Why So Much Hate?
Found footage horror films these days are almost a dime a dozen, and to a discerning audience who will almost always head to the cinemas regardless, the challenge is to go one leg up over previous offerings, although most of the time many will fail at the final lap providing an ending that is quite disapproved of. The Last Exorcism was something that went out with a bang that was much reviled, but this one, directed by William Brent Bell, who co-wrote the story with Matthew Peterman, got critics and audiences up in arms in lambasting it as the worst film of all time. But is it really?
The ingredients for a horror film that serves up its fair share of scares are all inside this effort. There's Rome, there're demonic possessions, there's creepy sound effects and shadow and light play, jump scares, quick cuts, the works, although given that it's of the found footage genre one really cannot complain about the jerky and shaky camerawork that could get a little bit nauseating. It begins with a mystery, where a woman got makes a call to the police confessing having to kill 3 persons, only for us to slowly realize through newsreels that it was three persons involved in an exorcism on the woman who had turned tables around.
We then fast forward to the woman's daughter Isabella (Fernanda Andrade) who decides to go solve the mystery behind her mother's deeds, who is now locked up in the Vatican's appointed hospital for psychiatry. A documentary crew she conveniently commissions follows her to Rome, where she meets up with the priests Ben (Simon Quarterman) and David (Evan Helmuth) who soon bring her to experience one of their exorcisms performed on a woman called Rosalita (Bonnie Morgan), where the episode serves as a jump point and catalyst for everything else in the movie to follow on at breakneck speed, with the usual inputs that you'd already come to see in countless of exorcist type movies, and develops with a hint of what's being known as transference.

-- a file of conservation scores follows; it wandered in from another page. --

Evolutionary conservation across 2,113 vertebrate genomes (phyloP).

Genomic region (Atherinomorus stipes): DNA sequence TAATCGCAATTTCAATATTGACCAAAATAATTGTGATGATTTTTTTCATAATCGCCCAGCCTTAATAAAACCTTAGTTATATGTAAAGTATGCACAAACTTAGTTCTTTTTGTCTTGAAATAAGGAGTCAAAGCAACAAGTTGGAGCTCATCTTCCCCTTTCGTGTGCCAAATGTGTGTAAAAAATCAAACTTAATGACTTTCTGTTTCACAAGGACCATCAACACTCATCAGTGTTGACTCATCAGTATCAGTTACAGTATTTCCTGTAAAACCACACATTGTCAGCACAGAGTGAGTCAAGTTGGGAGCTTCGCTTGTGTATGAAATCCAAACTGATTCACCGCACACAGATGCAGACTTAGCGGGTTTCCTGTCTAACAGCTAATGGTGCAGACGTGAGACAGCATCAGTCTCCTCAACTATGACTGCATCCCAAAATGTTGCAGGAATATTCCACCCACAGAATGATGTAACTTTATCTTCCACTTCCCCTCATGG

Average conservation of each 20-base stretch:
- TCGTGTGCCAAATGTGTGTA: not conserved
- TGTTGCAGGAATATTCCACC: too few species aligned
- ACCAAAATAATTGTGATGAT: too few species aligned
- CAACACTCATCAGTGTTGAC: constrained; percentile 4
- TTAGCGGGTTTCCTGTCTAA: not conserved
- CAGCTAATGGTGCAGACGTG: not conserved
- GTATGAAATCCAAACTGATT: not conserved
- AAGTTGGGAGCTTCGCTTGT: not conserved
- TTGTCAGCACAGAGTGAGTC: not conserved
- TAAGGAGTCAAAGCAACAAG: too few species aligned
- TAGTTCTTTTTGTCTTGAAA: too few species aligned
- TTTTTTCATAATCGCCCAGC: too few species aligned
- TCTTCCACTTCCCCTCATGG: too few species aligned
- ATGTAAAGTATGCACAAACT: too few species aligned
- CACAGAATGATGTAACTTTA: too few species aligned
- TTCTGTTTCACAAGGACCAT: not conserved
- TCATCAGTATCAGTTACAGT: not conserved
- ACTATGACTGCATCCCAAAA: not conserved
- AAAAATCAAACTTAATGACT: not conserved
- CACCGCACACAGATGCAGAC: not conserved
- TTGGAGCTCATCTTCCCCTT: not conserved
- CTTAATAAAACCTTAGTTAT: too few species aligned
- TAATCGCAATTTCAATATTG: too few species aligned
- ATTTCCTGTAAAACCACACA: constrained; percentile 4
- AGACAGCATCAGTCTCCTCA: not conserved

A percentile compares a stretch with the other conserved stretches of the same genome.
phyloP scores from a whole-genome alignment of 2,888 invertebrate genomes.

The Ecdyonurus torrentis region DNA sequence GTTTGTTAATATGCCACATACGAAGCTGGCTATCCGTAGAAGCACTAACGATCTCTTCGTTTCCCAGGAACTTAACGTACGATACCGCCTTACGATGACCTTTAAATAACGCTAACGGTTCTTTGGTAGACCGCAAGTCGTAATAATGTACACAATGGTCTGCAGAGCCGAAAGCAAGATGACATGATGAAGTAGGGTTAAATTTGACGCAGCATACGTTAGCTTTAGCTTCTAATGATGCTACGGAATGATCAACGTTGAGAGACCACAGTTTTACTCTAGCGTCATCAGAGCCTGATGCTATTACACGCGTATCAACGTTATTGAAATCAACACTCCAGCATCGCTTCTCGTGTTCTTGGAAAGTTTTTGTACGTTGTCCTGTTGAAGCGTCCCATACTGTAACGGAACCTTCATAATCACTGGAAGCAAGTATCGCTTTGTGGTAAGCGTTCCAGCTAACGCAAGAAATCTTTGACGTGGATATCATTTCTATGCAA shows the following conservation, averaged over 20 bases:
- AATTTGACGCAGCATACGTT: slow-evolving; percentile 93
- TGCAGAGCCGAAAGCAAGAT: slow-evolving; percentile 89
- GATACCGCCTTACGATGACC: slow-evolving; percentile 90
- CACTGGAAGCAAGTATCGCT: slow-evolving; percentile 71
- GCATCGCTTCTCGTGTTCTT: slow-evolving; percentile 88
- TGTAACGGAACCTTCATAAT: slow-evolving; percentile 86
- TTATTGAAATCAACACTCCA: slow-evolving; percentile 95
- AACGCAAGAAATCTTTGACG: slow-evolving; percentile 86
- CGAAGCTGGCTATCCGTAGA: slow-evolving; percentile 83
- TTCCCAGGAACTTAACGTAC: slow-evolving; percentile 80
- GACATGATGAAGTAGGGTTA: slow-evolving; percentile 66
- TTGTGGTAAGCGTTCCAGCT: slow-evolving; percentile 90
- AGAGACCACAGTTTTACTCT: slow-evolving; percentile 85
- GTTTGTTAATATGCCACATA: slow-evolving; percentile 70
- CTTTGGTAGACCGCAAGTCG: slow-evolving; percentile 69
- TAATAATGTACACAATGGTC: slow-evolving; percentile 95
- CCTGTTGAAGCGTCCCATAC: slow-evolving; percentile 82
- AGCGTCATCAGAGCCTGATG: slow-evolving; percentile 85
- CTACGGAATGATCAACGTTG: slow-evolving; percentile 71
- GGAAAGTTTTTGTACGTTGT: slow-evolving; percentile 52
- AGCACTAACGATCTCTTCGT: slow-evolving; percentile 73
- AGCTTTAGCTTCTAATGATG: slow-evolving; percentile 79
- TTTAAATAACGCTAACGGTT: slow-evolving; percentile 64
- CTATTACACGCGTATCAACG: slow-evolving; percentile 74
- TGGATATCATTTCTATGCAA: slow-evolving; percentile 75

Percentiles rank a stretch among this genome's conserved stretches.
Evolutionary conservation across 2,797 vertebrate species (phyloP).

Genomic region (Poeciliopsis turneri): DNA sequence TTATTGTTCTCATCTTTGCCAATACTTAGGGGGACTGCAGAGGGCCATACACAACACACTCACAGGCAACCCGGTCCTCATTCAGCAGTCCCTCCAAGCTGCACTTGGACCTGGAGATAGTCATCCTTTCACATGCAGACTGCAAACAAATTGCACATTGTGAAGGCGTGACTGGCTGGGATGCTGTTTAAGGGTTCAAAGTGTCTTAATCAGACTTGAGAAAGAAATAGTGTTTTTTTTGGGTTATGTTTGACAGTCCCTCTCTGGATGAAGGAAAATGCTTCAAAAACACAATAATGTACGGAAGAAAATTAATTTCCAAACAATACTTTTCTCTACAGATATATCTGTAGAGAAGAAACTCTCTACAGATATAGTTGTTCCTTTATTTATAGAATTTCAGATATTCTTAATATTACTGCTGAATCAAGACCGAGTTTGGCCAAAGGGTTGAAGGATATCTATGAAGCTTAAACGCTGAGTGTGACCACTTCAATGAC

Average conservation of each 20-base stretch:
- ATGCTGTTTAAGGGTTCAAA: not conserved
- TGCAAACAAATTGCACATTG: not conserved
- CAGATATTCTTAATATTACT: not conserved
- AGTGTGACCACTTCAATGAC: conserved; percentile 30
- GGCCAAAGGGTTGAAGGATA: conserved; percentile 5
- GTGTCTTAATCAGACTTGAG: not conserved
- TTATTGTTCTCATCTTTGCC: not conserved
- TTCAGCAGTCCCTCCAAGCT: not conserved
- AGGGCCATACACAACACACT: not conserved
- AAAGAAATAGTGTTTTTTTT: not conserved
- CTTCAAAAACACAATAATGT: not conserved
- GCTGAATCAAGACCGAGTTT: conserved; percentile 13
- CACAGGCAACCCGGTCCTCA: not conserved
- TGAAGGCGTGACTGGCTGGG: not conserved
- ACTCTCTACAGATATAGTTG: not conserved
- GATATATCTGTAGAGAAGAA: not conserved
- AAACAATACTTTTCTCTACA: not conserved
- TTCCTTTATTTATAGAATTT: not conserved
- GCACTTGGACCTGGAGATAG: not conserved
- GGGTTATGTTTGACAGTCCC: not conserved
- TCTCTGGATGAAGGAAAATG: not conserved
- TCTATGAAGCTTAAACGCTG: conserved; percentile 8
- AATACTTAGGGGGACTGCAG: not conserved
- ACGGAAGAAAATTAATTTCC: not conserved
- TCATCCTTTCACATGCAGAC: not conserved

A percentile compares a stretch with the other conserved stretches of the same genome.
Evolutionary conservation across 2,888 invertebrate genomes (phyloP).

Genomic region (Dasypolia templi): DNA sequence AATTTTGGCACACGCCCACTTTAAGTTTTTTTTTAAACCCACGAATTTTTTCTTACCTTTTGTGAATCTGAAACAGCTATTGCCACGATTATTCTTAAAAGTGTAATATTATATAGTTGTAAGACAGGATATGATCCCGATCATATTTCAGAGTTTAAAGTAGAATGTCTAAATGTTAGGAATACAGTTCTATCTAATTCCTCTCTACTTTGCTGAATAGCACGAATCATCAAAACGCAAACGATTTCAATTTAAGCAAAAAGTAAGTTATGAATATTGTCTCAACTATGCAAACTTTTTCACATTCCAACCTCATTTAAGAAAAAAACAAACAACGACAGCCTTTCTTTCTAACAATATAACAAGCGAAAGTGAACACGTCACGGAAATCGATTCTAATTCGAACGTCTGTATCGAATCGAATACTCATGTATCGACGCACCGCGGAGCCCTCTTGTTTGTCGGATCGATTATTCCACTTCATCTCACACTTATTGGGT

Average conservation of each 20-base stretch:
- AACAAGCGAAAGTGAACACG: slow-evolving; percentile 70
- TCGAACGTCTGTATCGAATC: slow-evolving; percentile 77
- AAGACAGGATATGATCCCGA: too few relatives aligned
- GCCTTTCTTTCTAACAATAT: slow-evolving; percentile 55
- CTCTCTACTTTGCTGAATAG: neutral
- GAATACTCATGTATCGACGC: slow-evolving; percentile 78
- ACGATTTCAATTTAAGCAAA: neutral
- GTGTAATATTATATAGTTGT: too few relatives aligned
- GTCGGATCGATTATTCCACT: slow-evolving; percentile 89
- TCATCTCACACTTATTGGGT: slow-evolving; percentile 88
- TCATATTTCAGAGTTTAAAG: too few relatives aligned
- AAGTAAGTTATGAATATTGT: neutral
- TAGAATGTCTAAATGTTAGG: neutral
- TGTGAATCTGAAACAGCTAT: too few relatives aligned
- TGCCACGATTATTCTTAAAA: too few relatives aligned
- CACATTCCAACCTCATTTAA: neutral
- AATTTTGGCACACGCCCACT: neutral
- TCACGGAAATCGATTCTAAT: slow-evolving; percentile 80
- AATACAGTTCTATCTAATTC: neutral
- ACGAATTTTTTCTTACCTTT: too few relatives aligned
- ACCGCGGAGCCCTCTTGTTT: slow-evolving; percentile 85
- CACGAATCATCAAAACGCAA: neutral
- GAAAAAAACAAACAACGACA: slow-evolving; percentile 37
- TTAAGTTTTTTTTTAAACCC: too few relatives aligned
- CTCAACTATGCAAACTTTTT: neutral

There are a couple of open, unresolved subplots that have opened the doors for prequels and sequels to happen, although whether or not these will be done is a huge question given the very large backlash. For instance, the back-story of Ben was kept very ambiguous, as is Isabella's, both having done something that could either be revealed to be more than meets the eye, or expanded for a little bit more depth. The build up toward the final act was great, because it created such a huge expectation that the stunt it pulled off in the last scene is admittedly very ballsy, although it got a reaction opposite of what it expected to be rewarded for having the guts to be different, pulling the plug and denying everyone a climatic battle to the finish.
Many will fault the film for that, and probably bear a grudge to condemn everything else that transpired in the film, which to me feels a little bit unfair. It decided to do what it set out to, and reminded everyone again of going back to basics for the sub-genre - something has to happen in some fashion like this for the found-footage itself to work. It is found after all, and inherently that calls for things to be left hanging, logically speaking. I have to credit the film too for being the only one I've seen so far in a horror film, where menstrual blood got spewed from the source and found reason to be splattered all over the camera. Talk about morbidity when you least expected it, in the most gooey fashion the filmmakers conjured.
For what got invested in production, the box office returns already made this a success, thanks to horror film aficionados who contributed to its coffers early in its release, before word of mouth slowly condemned it to fall quite spectacularly at the charts. Still, those looking for some scares will find The Devil Inside serving them up, but you'll just have to hold on to your horses at its ending - if you're open minded enough it's something you won't condemn immediately, especially if you take a step back to consider its few production and narrative merits.